How to install Android apps using ADB
Loading apps from your computer to your Android device is often a complicated and time-consuming process, but it doesn’t have to be. If you’re willing to put in a little extra effort and use ADB, you can quickly install apps on any Android device.
ADB is a great tool that can seamlessly accomplish many tasks, including remote sideloading of applications. In this article, we will show you how to install and use ADB to install apps on your Android device, making the process as efficient as possible.
Install APK files using ADB
Android Debug Bridge, or ADB, is a command line tool that can establish communication between your computer and your Android device. ADB allows you to execute commands on your Android device directly from your computer, giving you complete control over your device.
The classic way to sideload apps on Android is to transfer the APK file to your Android device and install it manually. This method is simple enough if the APK file is already on your phone. But if you want to sideload the APK file from your computer, you have to connect your device to the computer and transfer the APK file first.
However, with ADB, you don’t need to transfer files to your Android device. All you have to do is connect to your device and point ADB to the file you want to install. Connecting ADB to your device through wireless debugging is even easier. This way, you can sideload apps from your computer without having to touch your Android phone.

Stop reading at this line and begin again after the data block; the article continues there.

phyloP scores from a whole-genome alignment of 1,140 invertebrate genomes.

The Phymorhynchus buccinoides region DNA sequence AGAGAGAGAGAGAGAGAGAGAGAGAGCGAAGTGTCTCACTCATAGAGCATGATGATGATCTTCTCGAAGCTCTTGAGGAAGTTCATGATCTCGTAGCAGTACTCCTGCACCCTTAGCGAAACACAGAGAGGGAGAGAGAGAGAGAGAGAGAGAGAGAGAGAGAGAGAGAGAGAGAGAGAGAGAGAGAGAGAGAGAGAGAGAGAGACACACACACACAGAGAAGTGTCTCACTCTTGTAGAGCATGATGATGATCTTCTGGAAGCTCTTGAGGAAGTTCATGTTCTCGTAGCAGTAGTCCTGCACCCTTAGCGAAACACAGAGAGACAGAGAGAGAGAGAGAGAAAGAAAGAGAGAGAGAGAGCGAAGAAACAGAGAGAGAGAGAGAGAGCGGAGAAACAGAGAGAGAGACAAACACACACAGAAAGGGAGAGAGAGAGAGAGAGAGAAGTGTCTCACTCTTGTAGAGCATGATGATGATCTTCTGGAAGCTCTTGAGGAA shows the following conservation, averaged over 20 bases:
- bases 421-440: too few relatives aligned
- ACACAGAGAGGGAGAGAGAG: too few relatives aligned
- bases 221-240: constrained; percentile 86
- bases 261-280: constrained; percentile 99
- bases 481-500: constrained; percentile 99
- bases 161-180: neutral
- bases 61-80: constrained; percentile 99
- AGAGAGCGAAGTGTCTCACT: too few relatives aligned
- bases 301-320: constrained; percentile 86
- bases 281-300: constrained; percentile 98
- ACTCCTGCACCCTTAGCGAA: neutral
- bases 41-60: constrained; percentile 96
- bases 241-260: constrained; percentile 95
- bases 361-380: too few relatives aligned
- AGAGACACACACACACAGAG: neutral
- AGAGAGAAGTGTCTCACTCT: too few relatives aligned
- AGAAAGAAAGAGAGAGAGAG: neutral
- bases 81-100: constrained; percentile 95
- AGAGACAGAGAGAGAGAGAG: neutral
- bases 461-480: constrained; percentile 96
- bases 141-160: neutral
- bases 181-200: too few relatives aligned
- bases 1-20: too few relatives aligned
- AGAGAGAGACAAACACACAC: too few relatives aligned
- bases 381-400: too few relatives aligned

Sideloading apps using ADB is a huge time-saver, especially when dealing with stationary devices such as Android TV. Transferring files from your computer to a USB drive is an inconvenience when you have to walk from your room to the TV every time. No more now! ADB has your back.1. Install ADB on your computer
First things first, you need to have ADB installed on your computer. ADB is available for Windows, Mac, and Linux. We’ll be using a Windows machine.
There are two paths you can take to install ADB. The first way is to download the ADB zip file and extract its contents to your computer. The second and preferred method is to install the tool using a command-line installer such as Scoop for Windows or Homebrew for Mac.
Installing ADB through the command line installer allows you to use it in any directory on your computer. Once Scoop is installed, you can install ADB on Windows by executing the following command:This command will automatically download and install ADB. Scoop will tell you if you are missing any dependencies. If it asks you to install them, type Y and hit Enter on your keyboard to allow it.
That’s it! The ADB tool is ready to be deployed. You will need to enter different commands if you are using other platforms. The Linux command would be:
sudo apt-get install android-tools-adb
For Homebrew on Mac:
brew install android-platform-tools
2. Locate the APK file
Now it’s time to locate the APK file that you want to install on your Android device. Whether you downloaded it or you’re a developer and want to try out your app, it’s a good practice to organize all APK files in a dedicated folder.
Store your APK files in a folder of your choice. Give files short, succinct names to reduce inaccuracy when entering a filename into ADB.
3. Launch Terminal
You can use a Terminal window like Command Prompt to run ADB. To make things as efficient as possible, it’s best to run the command prompt in the same directory as your APK files. Here’s how to do it on Windows: